Images of Mining & Life from the Past – VII


The final contribution of the collection of old images of the early mining days in the northern goldfields of Western Australia, mainly the old Sons of Gwalia Mine at Leonora but also many of other surrounding places.

See this link for a map showing Leonora and Gwalia


Sonsa Dean Din Ras 1909

An Afghan who lived along Nambi Road and had his own personal mosque

 

Oroya Black Range Gold Mine, Sandstone 1908

 

Smoke Stack

(The State Hotel in Gwalia is visible to the left)

 

Machinery Shed, Sons of Gwalia Mine

 

Sons of Gwalia 1977

The mine was liquidated in 1963 and did not reopen again until 1982. The new entity operated the mine until its being placed into administration in 2004

 

Images Circa 1963

 

Maintenance near Headframe 1941

 

Mine View 1941

 

1907

 

Working Underground

 

Tool Sharpeners

 

Train Station, Gwalia

 

Mine 1926

 

Underground Shift

 

Atop the Gas Producers, Looking Towards the State Hotel

 

Tower Street 1905

The building to the right is the National Bank of Australasia – Now the Tourist & Information Bureau (See Here for today image)

 

“Ken”

Woodline locomotive in what today is the rear car park of the mine offices.

Ken’s Parking Spot During a Rainstorm in 2012

 

 

Images Associated with the Woodlines

Woodlines

Large quantities of timber are required for the development and running of the gold mines. This timber was not available locally and so a transport problem arose. The material required had to be shipped from its source to the lease and the best way considered to do this was by a small railway. An application was made for the constructing of the tramway and this was later granted to the Company.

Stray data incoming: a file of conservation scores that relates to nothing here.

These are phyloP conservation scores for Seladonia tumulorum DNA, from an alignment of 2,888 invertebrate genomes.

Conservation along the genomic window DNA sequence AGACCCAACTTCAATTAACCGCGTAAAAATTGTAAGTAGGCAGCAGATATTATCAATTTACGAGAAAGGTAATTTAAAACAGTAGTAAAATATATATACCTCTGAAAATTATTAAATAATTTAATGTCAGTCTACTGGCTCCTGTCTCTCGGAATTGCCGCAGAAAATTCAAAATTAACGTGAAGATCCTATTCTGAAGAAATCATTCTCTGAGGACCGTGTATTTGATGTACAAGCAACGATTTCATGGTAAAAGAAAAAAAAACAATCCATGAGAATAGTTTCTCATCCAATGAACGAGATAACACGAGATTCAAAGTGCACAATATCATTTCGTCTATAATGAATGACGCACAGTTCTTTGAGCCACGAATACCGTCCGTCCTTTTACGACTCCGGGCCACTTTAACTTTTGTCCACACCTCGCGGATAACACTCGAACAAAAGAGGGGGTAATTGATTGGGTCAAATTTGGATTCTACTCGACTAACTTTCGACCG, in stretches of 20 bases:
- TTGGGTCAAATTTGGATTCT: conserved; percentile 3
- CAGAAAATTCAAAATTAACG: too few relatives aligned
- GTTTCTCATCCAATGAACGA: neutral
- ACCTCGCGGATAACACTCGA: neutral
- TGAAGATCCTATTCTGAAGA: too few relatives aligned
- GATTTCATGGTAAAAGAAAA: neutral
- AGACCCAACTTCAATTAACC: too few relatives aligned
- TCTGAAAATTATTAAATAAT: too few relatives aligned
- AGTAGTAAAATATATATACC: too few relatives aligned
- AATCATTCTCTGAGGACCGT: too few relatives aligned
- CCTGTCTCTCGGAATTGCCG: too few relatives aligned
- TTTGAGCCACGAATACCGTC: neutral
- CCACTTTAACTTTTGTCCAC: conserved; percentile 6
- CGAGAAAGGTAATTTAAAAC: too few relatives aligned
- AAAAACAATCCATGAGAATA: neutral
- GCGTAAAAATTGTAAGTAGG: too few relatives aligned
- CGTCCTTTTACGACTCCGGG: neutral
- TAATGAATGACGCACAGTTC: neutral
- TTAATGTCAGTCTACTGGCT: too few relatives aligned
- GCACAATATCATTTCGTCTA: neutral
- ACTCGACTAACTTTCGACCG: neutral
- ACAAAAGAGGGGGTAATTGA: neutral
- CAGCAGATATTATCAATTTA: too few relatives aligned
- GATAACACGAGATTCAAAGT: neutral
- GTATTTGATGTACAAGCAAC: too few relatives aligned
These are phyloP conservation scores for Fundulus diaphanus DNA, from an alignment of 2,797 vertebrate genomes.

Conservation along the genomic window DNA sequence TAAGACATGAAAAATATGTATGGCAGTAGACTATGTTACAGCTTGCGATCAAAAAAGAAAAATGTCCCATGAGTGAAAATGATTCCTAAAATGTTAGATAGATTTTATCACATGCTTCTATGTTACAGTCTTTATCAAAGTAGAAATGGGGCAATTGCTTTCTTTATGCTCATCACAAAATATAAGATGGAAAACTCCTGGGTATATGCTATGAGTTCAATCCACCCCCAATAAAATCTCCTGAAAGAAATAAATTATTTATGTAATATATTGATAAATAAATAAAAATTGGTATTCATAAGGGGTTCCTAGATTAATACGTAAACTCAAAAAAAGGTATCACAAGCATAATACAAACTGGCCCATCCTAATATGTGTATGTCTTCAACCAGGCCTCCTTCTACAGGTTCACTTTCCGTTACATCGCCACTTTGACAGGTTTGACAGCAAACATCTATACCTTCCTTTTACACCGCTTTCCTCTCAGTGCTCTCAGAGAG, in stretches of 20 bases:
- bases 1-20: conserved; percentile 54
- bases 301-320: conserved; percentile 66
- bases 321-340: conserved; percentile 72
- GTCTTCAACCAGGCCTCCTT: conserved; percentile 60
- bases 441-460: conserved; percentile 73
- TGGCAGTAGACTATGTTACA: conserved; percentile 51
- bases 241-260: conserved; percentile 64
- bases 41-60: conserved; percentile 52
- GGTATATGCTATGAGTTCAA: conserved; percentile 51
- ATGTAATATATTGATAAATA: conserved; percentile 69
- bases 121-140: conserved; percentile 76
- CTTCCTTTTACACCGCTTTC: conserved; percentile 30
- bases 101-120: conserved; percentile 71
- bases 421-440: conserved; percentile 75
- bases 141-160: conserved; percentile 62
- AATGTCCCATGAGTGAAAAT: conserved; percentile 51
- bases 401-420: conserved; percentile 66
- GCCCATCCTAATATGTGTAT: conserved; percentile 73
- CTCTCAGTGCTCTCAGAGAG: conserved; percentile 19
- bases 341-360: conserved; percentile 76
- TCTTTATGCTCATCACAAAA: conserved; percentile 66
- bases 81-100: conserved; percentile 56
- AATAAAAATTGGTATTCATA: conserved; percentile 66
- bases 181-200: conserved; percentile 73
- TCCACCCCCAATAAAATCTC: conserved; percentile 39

The total area covered by the woodline was approximately 800 square miles. 4000 miles of 20″ gauge track. Only sufficient track was maintained to operate a few spur lines at one time. As an area became exhausted, the track was lifted (in sections complete with mulga log sleepers) and relaid in another area. The spur lines were laid 2 miles apart so that woodcutters were always within 1 mile of the track. The mulga cut was the fuel source for Sons of Gwalia Mine. About 30,000 tons of mulga of wood per year. The wood was used as fuel for boilers producing steam for the winder and to make producer gas for the engines in the power house. These engines drove the alternators generating the mines electricity and compressors producing the compressed air required. Woodline camps were very spartan. Each woodcutter had a small canvas hut with iron roof, which could be lifted onto a railway timber wagon and moved to the next campsite. Bough sheds were erected around the huts for additional shade and pens for chickens and goats were re-erected at each new campsite. Now, remains of bough sheds indicate the location of a campsite. Although a predominantly male occupation, some woodcutters had their families with them.

Washout of the Line at Lake Raeside

Railing Water 1941

Aerial – State Hotel in the background

The current mine offices are today located in the vacant plot in the centre of this image

Winder Wheels

Gold Pouring 1906

 

The Winder

Before the Fire in 1921

Leonora

 

Sons of Gwalia Mine 1949

 

Wooden Head Frame

 

Tram Car and Barn 1905

 

Tram 1903

 

Station Creek Homestead 1904

 

Trucks in Tower Street, Leonora

 

Todd Bros Coach Factory

 

The Mail Car

 

The Workers Club 1920

 

The Old Hotel Murrin Murrin 1905

 

The Smelter, Annaconda Copper Mine, Eulaminna 1900

 

Tatterstalls Hotel Mt Morgans

 

Sandalwood Cutters, Wilsons Patch

 

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